The hero is Mr Fox, a cravat-wearing fop who calls people “Darling” and who might be related to Basil Brush. (The recent BBC Four documentary Sidekick Stories pointed out the gag of making a fox part of the landed (i.e. hunting) gentry.)
Mr Fox has been thieving his meals from the stores of three local farmers, Messrs Boggis, Bunce and Bean. The farmers take revenge by shooting off Mr Fox's tail then attacking his home with diggers. Mr Fox and his family dig for their lives, but the countryside is covered in the farmers' men, waiting to kill anything that moves. Soon the Foxes are starving. Until Mr Fox has a rather splendid idea...
The short book – 82 pages with a lot of illustrations – is largely a great long list of all the things Mr Fox then provides for his family to eat. That's especially evocative after all the stuff about them starving.
“The table was covered with chickens and ducks and geese and hams and bacon, and everyone was tucking into the lovely food.”There are also carrots for the Rabbits to eat. It might strike us as odd that Fox has invited Rabbits to the feast, and as guests rather than as main course. It's also odd that these wild animals are such fans of roast dinner. But there are a whole lot of things going on in the story which struck me as propaganda.
Roald Dahl, Fantastic Mr Fox, p. 75.
All the humans are horrible. All the humans we see carry weapons – guns and sticks and, in the case of Mr Bean's maid, Mabel, a rolling pin. When the farmers eat and drink the produce of their farms it is greasy, greedy, smelly and ick. When Mr Fox does the same, it is a lovely feast. The farmers are rude and disgusting. Mr Fox belching is such a good joke he does it again.
(The only good humans are the children in the first chapter who have a rhyme about the farmers being “horrible crooks”. Having dispensed this authoritative verdict, they are not seen again.)
Almost all the other animals love Mr Fox. They don't blame him for the trouble he's got them all in. Mrs Fox never blames him for risking their sons' lives. Badger and Rabbit don't point out that this argument is nothing to do with him.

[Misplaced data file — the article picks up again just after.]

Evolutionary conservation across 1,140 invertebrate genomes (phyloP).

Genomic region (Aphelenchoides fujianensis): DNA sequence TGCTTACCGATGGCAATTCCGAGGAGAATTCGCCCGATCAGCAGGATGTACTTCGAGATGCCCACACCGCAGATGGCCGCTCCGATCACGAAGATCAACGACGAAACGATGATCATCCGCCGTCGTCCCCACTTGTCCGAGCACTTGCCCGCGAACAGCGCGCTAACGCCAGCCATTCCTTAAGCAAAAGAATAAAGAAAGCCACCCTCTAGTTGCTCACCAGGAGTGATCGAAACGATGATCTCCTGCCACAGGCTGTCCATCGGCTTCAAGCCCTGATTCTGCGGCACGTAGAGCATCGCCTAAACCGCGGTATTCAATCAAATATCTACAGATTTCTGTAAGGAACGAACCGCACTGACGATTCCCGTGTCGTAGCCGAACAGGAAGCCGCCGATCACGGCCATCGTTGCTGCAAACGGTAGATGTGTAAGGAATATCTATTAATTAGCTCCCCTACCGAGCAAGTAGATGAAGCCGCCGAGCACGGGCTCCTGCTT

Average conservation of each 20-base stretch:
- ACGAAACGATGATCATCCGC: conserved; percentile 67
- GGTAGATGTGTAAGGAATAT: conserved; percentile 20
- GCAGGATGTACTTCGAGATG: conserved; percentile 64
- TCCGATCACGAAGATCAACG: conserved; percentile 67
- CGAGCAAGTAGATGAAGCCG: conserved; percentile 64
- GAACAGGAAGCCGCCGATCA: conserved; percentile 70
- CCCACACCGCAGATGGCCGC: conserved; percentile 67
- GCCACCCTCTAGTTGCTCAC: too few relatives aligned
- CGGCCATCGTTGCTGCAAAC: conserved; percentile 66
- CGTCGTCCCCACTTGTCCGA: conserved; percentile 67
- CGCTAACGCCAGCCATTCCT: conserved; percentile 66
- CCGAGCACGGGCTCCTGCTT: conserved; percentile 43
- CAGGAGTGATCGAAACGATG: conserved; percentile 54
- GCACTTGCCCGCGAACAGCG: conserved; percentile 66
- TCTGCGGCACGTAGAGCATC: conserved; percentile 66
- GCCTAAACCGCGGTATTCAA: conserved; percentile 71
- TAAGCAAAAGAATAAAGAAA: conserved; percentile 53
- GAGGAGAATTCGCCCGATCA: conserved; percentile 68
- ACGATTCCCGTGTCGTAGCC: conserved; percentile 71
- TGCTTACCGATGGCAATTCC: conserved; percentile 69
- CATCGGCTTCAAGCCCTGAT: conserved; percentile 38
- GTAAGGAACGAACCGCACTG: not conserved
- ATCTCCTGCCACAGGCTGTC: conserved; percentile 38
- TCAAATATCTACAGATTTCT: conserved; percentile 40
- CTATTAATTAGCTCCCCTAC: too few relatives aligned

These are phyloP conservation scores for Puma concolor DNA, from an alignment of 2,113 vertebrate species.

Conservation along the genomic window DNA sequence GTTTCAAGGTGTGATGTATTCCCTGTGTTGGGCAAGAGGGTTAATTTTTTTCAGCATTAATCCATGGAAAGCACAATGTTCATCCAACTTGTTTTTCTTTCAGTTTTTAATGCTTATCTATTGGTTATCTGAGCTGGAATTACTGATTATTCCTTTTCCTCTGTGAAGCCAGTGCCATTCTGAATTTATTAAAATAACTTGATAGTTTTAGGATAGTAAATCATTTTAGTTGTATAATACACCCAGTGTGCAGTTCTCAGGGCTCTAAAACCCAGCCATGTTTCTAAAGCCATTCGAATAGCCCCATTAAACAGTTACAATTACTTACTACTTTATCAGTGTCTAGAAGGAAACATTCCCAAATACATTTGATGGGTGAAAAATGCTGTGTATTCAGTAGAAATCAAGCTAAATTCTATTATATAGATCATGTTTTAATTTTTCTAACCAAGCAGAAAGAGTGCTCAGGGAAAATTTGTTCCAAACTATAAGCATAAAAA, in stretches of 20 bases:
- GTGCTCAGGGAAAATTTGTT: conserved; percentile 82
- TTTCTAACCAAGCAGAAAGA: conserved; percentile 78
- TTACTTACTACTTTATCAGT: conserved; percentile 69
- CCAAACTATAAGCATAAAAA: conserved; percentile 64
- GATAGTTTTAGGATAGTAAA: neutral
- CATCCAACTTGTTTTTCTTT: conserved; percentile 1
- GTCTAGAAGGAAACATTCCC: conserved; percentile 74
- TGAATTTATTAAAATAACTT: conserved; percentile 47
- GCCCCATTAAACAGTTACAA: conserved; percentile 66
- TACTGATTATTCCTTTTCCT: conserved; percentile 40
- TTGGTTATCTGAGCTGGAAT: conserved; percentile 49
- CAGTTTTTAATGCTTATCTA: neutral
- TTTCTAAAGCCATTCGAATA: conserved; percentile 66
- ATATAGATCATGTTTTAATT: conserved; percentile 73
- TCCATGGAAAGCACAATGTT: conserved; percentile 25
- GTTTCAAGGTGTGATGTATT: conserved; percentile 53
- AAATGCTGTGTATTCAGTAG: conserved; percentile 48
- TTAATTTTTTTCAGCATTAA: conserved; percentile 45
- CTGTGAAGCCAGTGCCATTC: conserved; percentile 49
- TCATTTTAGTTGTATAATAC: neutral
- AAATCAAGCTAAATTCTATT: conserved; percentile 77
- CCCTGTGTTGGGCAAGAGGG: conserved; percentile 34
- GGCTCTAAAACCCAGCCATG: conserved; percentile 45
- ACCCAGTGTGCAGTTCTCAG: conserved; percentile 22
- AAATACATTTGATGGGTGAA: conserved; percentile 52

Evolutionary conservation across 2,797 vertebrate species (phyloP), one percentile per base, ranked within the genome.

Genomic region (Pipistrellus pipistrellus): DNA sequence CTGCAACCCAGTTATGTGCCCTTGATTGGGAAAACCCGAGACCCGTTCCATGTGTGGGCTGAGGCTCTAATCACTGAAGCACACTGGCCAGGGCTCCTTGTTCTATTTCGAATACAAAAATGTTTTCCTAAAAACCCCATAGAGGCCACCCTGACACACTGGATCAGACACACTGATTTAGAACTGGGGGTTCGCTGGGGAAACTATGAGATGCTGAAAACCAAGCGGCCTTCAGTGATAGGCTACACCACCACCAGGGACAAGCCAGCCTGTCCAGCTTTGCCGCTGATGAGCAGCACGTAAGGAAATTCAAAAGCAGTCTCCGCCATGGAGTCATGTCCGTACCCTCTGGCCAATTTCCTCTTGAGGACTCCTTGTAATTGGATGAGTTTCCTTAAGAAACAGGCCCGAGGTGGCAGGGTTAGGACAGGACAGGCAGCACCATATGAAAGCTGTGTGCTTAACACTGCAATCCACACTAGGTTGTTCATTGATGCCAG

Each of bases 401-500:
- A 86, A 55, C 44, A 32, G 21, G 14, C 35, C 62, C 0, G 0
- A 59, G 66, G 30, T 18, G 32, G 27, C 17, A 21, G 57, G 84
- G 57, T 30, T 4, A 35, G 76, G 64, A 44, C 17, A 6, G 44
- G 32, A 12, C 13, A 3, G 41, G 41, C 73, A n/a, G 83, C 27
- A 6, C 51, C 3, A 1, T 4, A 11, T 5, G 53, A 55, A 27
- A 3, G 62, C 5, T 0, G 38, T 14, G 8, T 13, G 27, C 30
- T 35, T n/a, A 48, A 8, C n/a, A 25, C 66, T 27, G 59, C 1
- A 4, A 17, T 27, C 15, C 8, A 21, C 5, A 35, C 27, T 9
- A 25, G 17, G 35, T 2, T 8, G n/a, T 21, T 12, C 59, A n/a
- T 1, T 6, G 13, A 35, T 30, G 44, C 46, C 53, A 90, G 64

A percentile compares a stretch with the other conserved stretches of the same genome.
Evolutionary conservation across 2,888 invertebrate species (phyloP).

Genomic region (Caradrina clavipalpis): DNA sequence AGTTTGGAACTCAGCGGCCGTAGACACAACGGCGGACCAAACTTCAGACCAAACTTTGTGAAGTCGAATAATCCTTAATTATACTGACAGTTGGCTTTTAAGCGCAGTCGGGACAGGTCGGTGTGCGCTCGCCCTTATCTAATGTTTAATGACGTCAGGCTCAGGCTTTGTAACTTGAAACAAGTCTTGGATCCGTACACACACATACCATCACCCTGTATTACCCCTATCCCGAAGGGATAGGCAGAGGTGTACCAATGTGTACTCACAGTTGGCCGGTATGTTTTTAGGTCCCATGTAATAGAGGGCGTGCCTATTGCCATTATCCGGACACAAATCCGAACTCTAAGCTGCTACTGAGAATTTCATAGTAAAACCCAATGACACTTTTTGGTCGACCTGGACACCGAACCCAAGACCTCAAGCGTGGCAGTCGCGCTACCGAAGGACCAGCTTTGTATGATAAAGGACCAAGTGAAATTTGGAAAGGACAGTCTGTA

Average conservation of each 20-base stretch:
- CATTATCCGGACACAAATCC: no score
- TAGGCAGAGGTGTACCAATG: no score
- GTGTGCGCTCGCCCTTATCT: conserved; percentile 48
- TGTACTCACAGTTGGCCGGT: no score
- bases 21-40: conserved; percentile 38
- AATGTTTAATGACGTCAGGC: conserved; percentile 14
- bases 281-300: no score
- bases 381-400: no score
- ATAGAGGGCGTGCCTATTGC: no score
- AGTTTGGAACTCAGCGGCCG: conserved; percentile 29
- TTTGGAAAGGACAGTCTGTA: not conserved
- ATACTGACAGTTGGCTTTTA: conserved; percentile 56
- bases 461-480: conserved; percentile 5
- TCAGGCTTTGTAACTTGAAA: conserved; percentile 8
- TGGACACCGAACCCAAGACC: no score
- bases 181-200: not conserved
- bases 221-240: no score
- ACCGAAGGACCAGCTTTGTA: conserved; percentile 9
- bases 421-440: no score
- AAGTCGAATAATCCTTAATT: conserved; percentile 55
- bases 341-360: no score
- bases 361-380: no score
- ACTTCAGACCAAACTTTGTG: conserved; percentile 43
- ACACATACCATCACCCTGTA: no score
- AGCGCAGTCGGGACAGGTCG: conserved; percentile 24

The one animal who doesn't love Mr Fox is Rat, who is drunk on Mr Bean's cider. Badger remarks,
“All rats have bad manners. I've never met a polite rat.”Which is not what he says in the Wind in the Willows.
Ibid., p. 72.
The animals on the menu are not given voices. The chickens do not have characters. Mr Fox is also careful about killing them – selectively, quickly, humanely. That's really not what foxes do (as my mum, who keeps chickens, has to lament all too often).
Mr Fox not only endangers his children, he also encourages them to drink cider.
“You must understand this was not the ordinary weak fizzy cider one buys in a store. It was the real stuff, a home-brewed fiery liquor that burned in your throat and boiled in your stomach.For all Mr Fox is a daring rebel, the depiction of women is a little old skool. Mrs Fox is left behind to cook dinner while her husband and son have adventures. Mrs Badger is likewise too weak to do anything but turn up at the end. Mrs Bean and her maid Mabel stay at home while the farmers are out hunting, their only job to provide supplies.
'Ah-h-h-h-h-h-!' gasped the Smallest Fox. 'This is some cider!'”
Ibid., p. 64.
And there's an odd attempt to square the circle in chapter 14, “Badger Has Doubts”. He's a more sensible, reasonable fellow than the hot-headed Fox, and tries to articulate his disquiet about what they're up to.
“Suddenly Badger said, 'Doesn't this worry you just a tiny bit, Foxy?'Fox goes on to argue that, unlike the humans, the animals are not planning to kill their foes, merely to take food they won't even miss. But it's Mr Fox's stealing that has started this whole mess. His actions have endangered his own family and also his friends and his neighbours. There's no suggestion of their anger at him, let alone their considering handing him over to the farmers.
'Worry me?' said Mr Fox. 'What?'
'All this... this stealing.'
Mr Fox stopped digging and stared at Badger as though he had gone completely dotty. 'My dear old furry frump,' he said, 'do you know anyone in the whole world who wouldn't swipe a few chickens if his children were starving to death?'”
Ibid., p. 58.
His brilliant wheeze of building a community underground, with shops and schools, is a cause for celebration. But it struck me that the animals are condemned to spend the rest of their lives in a bunker. And surely the farmers won't wait for ever...
A fun and richly told adventure, but I can't help wondering what happened next and feeling we were only told half of the story. I know it's a kids' book but I'd argue that makes worrying about this stuff all the more important.